This example was created by including 'DualCur',5 in the parameter list so that the fifth trace (blue in this example) is always cursored along with the active trace. In this picture, Line 1 (green) has been selected as the active trace (by clicking on it) and so its y value is shown (also in green) in the usual y-readout location. As you move the active cursor back and forth along the x-axis, the dual cursor on trace 5 (the circle) tracks the back and forth movement so that it always remains vertically aligned with the main cursor on trace 1.

Instead of specifying a particular trace for the dual cursor, it is also possible to specify a particular offset so that the trace for the dual cursor can depend on which trace has the active cursor. For example, suppose I supplied the parameters 'DualCur',-4 . Then plt would add 4 to the line number associated with the active cursor and make that the dual cursor. (For example if trace 3 was the active trace, trace 7 would be the dual trace.) If adding 4 pointed to a trace number larger than the number of defined traces, then the 4 would be subtracted from the active trace number to obtain the dual cursor trace.

Normally you set the DualCur parameter in the initial call to plt, however if you can also interactively adjust this parameter by using the "Set dual cursor" submenu under the plt menu. The offset method of specifying the dual cursor (i.e. negative values of DualCur can't be selected using this submenu. (See details at Menu Bar)

A complication happens when you are using the dual cursor and delta cursor features at the same time, because the same auxiliary y readout location is used for both features. To resolve this conflict plt disables the dual cursor while delta cursors are being used.

The editz.m and gui2.m demo programs demonstrate the use of both the positive & negative DualCur parameter (respectively).


Usually the single or dual cursors mentioned above are sufficient, but sometimes want you really want is to cursor all the traces simultaneously. For the common situation where all the traces share the same x vector, the multiCursor shown to the right is effective. (If the x vectors for each trace are different, the multiCursor is unlikely to be very useful.)

To enable the multiCursor, first right-click on the y-cursor edit box, which will bring up the Yedit popup menu shown to the left. Then click on the 2nd menu item ("multiCursor") and a vertical line will appear on the plot at the current cursor location. Also a circular marker will appear at all points where this vertical line crosses one of the traces. A string will also appear to the right of each of these markers showing the Y-value associated with the marker. All the methods of moving the cursor mentioned above will also move the multiCursor. If you want the multiCursor to follow the mouse as you drag it back and forth, you must first click on one of the traces (but not on the multiCursor) and then drag the mouse while holding down the mouse button.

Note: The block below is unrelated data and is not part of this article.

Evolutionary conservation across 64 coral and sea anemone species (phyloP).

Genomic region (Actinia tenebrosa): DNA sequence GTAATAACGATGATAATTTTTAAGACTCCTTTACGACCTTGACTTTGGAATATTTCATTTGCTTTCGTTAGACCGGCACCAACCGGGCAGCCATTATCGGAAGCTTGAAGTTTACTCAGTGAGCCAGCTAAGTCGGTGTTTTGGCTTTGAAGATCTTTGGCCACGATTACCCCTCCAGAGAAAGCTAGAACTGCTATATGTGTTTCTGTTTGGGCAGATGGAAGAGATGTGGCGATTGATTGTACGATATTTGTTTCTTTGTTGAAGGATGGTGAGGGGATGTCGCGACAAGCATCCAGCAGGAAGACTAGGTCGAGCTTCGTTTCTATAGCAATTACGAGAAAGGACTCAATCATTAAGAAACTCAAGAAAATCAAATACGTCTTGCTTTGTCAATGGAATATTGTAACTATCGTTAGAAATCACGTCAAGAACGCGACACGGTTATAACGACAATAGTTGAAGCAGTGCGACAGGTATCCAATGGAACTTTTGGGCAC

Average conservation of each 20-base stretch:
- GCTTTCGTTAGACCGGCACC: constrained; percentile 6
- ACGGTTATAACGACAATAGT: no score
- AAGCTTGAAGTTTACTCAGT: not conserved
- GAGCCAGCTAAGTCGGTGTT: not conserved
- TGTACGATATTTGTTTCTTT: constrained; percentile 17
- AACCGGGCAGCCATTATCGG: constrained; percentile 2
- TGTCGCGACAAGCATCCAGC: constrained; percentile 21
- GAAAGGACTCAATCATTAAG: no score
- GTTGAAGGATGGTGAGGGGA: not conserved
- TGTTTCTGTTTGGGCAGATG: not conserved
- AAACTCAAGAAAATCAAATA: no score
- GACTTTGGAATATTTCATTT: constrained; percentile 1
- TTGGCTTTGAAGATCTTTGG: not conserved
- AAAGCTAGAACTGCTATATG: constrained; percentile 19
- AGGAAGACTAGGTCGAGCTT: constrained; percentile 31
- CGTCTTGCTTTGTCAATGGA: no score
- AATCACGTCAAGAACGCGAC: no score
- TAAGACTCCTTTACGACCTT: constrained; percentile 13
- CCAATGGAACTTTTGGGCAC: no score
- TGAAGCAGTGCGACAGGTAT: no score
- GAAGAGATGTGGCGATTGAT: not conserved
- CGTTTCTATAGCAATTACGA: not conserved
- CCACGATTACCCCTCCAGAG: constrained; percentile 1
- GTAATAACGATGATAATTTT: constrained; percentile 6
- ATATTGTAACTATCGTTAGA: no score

The "multiCursor" menu item is a toggle, meaning that when you select it a second time the multiCursor will be disabled.

Usually the multiCursor is enabled from the Yedit popup menu as shown above, however if you wanted to the multiCursor to appear when your program starts up, you can include the string multiCur in the 'Options' parameter.

If you wanted to enable or disable the multiCursor from the command line or in a program use the command plt click Yedit 2; or its functional form plt('click','Yedit',2); (Equivalent to selecting the 2nd item in the popup shown above.)

The appearance of the multiCursor elements is probably suitable for most situations, but you can modify the appearance of the multiCursor by using the mcProps figure application data. This is best illustrated with an example. Suppose we follow the call to plt with the expression:

setappdata(gcf,'mcProps', ...
   {'|vis','off','+markersize',12, ...
    'fontsize',14,'tag',' \\leftarrow %4w'});

The cell array consists of property name/value pairs. The property names may have a prefix. So the first property ('visible') has the vertical bar prefix which signifies that the property should be applied to the vertical dotted line that is usually shown with the multiCursor. (So this name/value pair makes that dotted line invisible.) The next property ('markersize') has the plus sign prefix which indicates that this property should be applied to the markers. The next two properties (fontsize & tag) have no prefix and this indicates that the properties should be applied to the text objects associated with each marker. The tag property is a special case in that this is where the multiCursor formatting string is stored. So in this example the text next to each marker will be a left arrow (tex character) followed by a four character floating point string (using the w formatting code). One variation is that any of the values for the markers or text objects may be cell arrays. As an example, suppose there were 3 traces and you wanted the first trace to have a larger cursor text than the last two traces. Then you could replace the "14" above with {14;10;10}. Note that this cell array must be a column vector and its length must be equal to the number of traces.

If you need to read out values for all the traces at once but don't want the clutter of the many cursors on the plot, there are alternatives to the multiCursor. One of these is to bring up the "Cursor Data Window" by right-clicking on the Menu tag in the MenuBox (described here). Yet another alternative is to make double use of the TraceID box to display cursor values as well as the TraceIDs. The pltsq.m example demonstrates how this can be done.